Abel Cadias

Michael's Story

A remarkable story of overcoming some of life's obstacles

I was delighted to get Phil's approval of me writing blogs about the Filipino teaching community. I thought of featuring Filipino teachers' stories and tackling some employment issues concerning foreign teachers from a Filipino's perspective which I hope might add to the tone at ajarn.com. So, wish me luck!

Well, to start with the blog, I've come across with Michael's inspiring story just today. His is not just a common story of many Filipino teachers' struggle in looking for jobs and in the end, finally got employed...blah...blah...blah. His isn't exactly a success story but it's a combination of true tales on his battles against employment prejudice, friendship betrayal, depression and a rare cancerous disease that certainly can cause his life....and yes, it all happened in Thailand.

Michael is from Tarlac City, Tarlac, Philippines. He earned his Bachelor's degree in Mass Communication at Cagayan State University. He used to work at the Philippine Women's University prior to his coming here in Thailand. In 2002, he was diagnosed with a jawbone cancer. He underwent surgeries in his hometown and in Manila in 2002 and 2005 respectively. The cancer was benign and so the surgeons advised him of a total reconstruction of his jawbone. Due to financial constraint, he continued working in spite of his condition. Michael is the only member in their family with a university degree.

 In 2007, Michael tried his luck in the Land of Smiles to support his family back home and save some for the planned surgery. His "accent" was "acceptable" so said the school employers but he failed in one thing: physical appearance. One might find it funny but in all honesty, here in Thailand , you might easily get the job just because you're extremely good looking. Anyway, Michael knew that he had a problem with his jaw but not his entire physical being but he didn't realize it's a big thing in Thailand. His "fractured" jawbone slightly affected the positioning of his mouth but it didn't greatly impinge on his speech. In fact, he was very fluent and his speech was comprehensible. But to Michael's soon-to-be employers, it was just an unfortunate luck.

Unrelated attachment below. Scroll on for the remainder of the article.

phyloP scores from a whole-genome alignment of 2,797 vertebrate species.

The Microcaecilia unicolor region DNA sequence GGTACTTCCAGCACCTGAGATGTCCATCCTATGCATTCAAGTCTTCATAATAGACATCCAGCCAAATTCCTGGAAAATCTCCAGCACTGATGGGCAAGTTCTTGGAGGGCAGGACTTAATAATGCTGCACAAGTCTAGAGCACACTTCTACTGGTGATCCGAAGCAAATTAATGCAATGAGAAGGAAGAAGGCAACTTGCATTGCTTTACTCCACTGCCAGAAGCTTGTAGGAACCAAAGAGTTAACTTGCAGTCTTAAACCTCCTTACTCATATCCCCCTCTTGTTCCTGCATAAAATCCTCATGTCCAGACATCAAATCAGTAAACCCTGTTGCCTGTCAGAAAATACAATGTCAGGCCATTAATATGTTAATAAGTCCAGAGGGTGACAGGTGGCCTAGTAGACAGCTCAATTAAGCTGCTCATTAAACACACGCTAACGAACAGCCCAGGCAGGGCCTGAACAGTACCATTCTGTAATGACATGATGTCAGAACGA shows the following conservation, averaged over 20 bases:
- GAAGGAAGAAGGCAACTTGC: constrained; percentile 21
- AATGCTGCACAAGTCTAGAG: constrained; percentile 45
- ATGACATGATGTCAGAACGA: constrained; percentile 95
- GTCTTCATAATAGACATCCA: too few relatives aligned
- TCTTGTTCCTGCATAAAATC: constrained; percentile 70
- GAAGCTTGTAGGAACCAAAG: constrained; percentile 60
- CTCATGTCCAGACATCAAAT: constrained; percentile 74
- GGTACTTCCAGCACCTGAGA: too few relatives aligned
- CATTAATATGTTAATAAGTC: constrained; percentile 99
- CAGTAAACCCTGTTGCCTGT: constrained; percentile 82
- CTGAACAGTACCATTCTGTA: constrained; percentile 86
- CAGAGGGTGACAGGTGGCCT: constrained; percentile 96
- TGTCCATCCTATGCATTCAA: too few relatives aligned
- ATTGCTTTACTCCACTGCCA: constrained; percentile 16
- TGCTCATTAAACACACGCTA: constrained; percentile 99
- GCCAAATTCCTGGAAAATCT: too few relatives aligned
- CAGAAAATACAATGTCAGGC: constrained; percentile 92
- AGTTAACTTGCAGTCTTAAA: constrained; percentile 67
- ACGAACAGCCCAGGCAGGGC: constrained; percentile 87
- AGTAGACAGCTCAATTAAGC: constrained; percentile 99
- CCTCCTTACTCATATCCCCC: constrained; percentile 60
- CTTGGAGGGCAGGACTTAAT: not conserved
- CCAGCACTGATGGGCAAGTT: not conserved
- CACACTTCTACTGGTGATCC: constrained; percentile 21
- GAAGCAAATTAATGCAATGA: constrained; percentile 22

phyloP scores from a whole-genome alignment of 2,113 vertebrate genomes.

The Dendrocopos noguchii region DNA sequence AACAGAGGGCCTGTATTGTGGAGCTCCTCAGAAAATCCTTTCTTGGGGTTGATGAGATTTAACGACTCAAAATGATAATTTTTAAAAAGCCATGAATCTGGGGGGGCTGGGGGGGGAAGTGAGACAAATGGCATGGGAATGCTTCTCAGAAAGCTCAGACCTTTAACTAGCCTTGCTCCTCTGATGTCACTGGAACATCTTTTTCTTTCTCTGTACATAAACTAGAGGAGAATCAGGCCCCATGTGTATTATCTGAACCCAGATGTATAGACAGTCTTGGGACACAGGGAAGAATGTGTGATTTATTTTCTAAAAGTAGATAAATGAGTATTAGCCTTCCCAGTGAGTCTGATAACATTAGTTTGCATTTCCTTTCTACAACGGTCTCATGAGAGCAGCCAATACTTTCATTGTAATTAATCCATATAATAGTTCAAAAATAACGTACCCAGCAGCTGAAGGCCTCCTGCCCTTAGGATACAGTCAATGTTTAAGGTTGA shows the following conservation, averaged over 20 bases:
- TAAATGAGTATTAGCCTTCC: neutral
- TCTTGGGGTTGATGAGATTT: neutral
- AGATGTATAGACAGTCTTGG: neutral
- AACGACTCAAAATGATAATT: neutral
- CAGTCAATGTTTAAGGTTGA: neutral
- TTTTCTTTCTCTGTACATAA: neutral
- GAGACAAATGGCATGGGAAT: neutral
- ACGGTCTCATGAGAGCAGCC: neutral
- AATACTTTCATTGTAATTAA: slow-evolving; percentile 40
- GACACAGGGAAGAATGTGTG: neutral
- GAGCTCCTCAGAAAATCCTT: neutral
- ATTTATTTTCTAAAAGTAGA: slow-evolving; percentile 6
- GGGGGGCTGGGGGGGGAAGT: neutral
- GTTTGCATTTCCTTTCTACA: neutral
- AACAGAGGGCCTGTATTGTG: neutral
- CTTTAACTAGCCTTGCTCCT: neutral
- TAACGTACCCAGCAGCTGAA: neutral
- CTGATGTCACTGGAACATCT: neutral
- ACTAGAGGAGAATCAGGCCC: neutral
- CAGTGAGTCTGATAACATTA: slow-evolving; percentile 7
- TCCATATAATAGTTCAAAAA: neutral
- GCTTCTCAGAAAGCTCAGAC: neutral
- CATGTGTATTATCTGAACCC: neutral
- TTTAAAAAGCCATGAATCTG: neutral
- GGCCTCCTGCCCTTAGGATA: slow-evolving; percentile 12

When Michael was in Thailand, he didn't realize that his condition was getting worst. He didn't feel anything unusual but his face started to disfigure. He got uncomfortable with all the stares he was getting. So, he finally decided to see a doctor. Specialists at Mahidol University said that it was a unique case...a rare benign tumor in his right jawbone. The doctors advised him to have an immediate surgery before it's too late. But with a meager salary, a hundred thousand baht for his surgery was impossible to raise in due time. The situation was disturbing but he had to work first and deal with the problem later. He got a teaching job somewhere in Uttaradit but it didn't last long because he's terribly coping with the physical difficulties caused by the illness. It was on the same year that he has nobody to turn to. His friends couldn't do much on his predicament. He felt abandoned. He tried to look for a other jobs but couldn't find one.

In December 2007, Michael decided to go back to the Philippines. He was then contacted by Mahidol University's doctors and they offered him a free surgery for a case study. They told him that he needed to undergo a series of delicate surgical procedure with compromising result knowing that his case was unique and so it's a first for the doctors doing the procedure. He took that risk. The tedious procedure was a success but he needed to recuperate for a few more months. A Baptist pastor took him in while he's recuperating. Thanks to the generosity of his doctors, he was able to regain his health back, and his "physical appearance" has become the least of his problem.